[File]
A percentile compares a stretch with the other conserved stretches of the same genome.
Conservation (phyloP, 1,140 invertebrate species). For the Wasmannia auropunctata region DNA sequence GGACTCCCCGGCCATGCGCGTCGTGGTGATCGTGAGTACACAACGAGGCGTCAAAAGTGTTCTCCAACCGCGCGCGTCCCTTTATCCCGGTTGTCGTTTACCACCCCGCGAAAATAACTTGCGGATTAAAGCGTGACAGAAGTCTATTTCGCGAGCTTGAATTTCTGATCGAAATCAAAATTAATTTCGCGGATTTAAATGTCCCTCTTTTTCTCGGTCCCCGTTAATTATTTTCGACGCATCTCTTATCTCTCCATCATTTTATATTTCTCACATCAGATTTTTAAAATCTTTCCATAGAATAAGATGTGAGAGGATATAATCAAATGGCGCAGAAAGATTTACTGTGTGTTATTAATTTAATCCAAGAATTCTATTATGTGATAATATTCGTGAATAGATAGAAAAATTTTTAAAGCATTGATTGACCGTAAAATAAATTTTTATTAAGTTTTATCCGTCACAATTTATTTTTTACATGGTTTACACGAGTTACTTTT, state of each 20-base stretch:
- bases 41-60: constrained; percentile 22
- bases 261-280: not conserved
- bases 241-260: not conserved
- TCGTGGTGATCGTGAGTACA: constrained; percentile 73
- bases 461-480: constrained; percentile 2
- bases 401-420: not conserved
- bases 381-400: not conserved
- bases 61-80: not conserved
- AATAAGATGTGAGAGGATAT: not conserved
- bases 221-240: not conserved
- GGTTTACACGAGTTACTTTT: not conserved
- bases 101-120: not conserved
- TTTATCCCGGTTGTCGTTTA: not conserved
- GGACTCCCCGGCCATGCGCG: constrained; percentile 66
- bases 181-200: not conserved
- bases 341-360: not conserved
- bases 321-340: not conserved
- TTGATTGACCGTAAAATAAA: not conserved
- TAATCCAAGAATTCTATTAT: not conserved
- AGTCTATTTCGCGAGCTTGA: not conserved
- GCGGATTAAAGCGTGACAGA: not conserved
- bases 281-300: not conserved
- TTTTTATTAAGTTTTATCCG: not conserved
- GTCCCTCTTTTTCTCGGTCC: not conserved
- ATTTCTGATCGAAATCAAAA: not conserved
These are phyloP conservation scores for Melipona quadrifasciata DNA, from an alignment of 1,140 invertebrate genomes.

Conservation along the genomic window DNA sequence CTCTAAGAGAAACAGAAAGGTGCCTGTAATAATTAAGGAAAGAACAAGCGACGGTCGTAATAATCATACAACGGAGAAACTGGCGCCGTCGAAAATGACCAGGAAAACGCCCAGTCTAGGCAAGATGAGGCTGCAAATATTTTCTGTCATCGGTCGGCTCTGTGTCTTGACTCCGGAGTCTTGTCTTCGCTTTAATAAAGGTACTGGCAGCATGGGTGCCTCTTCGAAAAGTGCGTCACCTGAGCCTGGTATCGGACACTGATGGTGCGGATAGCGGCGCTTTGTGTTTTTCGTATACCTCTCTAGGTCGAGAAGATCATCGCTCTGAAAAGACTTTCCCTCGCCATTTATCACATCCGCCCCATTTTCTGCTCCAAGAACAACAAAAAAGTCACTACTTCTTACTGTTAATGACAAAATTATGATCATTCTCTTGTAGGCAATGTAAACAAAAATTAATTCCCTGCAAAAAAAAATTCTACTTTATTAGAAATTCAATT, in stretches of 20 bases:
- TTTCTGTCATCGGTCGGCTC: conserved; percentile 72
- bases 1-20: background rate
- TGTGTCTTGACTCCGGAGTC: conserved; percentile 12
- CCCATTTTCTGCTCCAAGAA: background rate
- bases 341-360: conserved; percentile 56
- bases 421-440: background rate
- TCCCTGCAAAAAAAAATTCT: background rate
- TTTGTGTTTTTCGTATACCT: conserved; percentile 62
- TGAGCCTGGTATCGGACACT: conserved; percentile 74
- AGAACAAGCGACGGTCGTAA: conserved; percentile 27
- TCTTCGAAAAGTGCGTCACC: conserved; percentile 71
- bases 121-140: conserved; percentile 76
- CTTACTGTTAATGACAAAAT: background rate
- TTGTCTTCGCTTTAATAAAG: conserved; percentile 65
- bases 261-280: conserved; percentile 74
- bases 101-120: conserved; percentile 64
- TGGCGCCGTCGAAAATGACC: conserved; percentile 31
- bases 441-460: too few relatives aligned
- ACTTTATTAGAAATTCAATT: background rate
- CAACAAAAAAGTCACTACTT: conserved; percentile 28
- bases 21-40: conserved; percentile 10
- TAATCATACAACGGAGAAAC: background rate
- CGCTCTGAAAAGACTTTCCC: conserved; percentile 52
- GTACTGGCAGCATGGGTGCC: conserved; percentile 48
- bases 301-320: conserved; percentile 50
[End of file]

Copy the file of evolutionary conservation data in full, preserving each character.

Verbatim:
A percentile compares a stretch with the other conserved stretches of the same genome.
Conservation (phyloP, 1,140 invertebrate species). For the Wasmannia auropunctata region DNA sequence GGACTCCCCGGCCATGCGCGTCGTGGTGATCGTGAGTACACAACGAGGCGTCAAAAGTGTTCTCCAACCGCGCGCGTCCCTTTATCCCGGTTGTCGTTTACCACCCCGCGAAAATAACTTGCGGATTAAAGCGTGACAGAAGTCTATTTCGCGAGCTTGAATTTCTGATCGAAATCAAAATTAATTTCGCGGATTTAAATGTCCCTCTTTTTCTCGGTCCCCGTTAATTATTTTCGACGCATCTCTTATCTCTCCATCATTTTATATTTCTCACATCAGATTTTTAAAATCTTTCCATAGAATAAGATGTGAGAGGATATAATCAAATGGCGCAGAAAGATTTACTGTGTGTTATTAATTTAATCCAAGAATTCTATTATGTGATAATATTCGTGAATAGATAGAAAAATTTTTAAAGCATTGATTGACCGTAAAATAAATTTTTATTAAGTTTTATCCGTCACAATTTATTTTTTACATGGTTTACACGAGTTACTTTT, state of each 20-base stretch:
- bases 41-60: constrained; percentile 22
- bases 261-280: not conserved
- bases 241-260: not conserved
- TCGTGGTGATCGTGAGTACA: constrained; percentile 73
- bases 461-480: constrained; percentile 2
- bases 401-420: not conserved
- bases 381-400: not conserved
- bases 61-80: not conserved
- AATAAGATGTGAGAGGATAT: not conserved
- bases 221-240: not conserved
- GGTTTACACGAGTTACTTTT: not conserved
- bases 101-120: not conserved
- TTTATCCCGGTTGTCGTTTA: not conserved
- GGACTCCCCGGCCATGCGCG: constrained; percentile 66
- bases 181-200: not conserved
- bases 341-360: not conserved
- bases 321-340: not conserved
- TTGATTGACCGTAAAATAAA: not conserved
- TAATCCAAGAATTCTATTAT: not conserved
- AGTCTATTTCGCGAGCTTGA: not conserved
- GCGGATTAAAGCGTGACAGA: not conserved
- bases 281-300: not conserved
- TTTTTATTAAGTTTTATCCG: not conserved
- GTCCCTCTTTTTCTCGGTCC: not conserved
- ATTTCTGATCGAAATCAAAA: not conserved
These are phyloP conservation scores for Melipona quadrifasciata DNA, from an alignment of 1,140 invertebrate genomes.

Conservation along the genomic window DNA sequence CTCTAAGAGAAACAGAAAGGTGCCTGTAATAATTAAGGAAAGAACAAGCGACGGTCGTAATAATCATACAACGGAGAAACTGGCGCCGTCGAAAATGACCAGGAAAACGCCCAGTCTAGGCAAGATGAGGCTGCAAATATTTTCTGTCATCGGTCGGCTCTGTGTCTTGACTCCGGAGTCTTGTCTTCGCTTTAATAAAGGTACTGGCAGCATGGGTGCCTCTTCGAAAAGTGCGTCACCTGAGCCTGGTATCGGACACTGATGGTGCGGATAGCGGCGCTTTGTGTTTTTCGTATACCTCTCTAGGTCGAGAAGATCATCGCTCTGAAAAGACTTTCCCTCGCCATTTATCACATCCGCCCCATTTTCTGCTCCAAGAACAACAAAAAAGTCACTACTTCTTACTGTTAATGACAAAATTATGATCATTCTCTTGTAGGCAATGTAAACAAAAATTAATTCCCTGCAAAAAAAAATTCTACTTTATTAGAAATTCAATT, in stretches of 20 bases:
- TTTCTGTCATCGGTCGGCTC: conserved; percentile 72
- bases 1-20: background rate
- TGTGTCTTGACTCCGGAGTC: conserved; percentile 12
- CCCATTTTCTGCTCCAAGAA: background rate
- bases 341-360: conserved; percentile 56
- bases 421-440: background rate
- TCCCTGCAAAAAAAAATTCT: background rate
- TTTGTGTTTTTCGTATACCT: conserved; percentile 62
- TGAGCCTGGTATCGGACACT: conserved; percentile 74
- AGAACAAGCGACGGTCGTAA: conserved; percentile 27
- TCTTCGAAAAGTGCGTCACC: conserved; percentile 71
- bases 121-140: conserved; percentile 76
- CTTACTGTTAATGACAAAAT: background rate
- TTGTCTTCGCTTTAATAAAG: conserved; percentile 65
- bases 261-280: conserved; percentile 74
- bases 101-120: conserved; percentile 64
- TGGCGCCGTCGAAAATGACC: conserved; percentile 31
- bases 441-460: too few relatives aligned
- ACTTTATTAGAAATTCAATT: background rate
- CAACAAAAAAGTCACTACTT: conserved; percentile 28
- bases 21-40: conserved; percentile 10
- TAATCATACAACGGAGAAAC: background rate
- CGCTCTGAAAAGACTTTCCC: conserved; percentile 52
- GTACTGGCAGCATGGGTGCC: conserved; percentile 48
- bases 301-320: conserved; percentile 50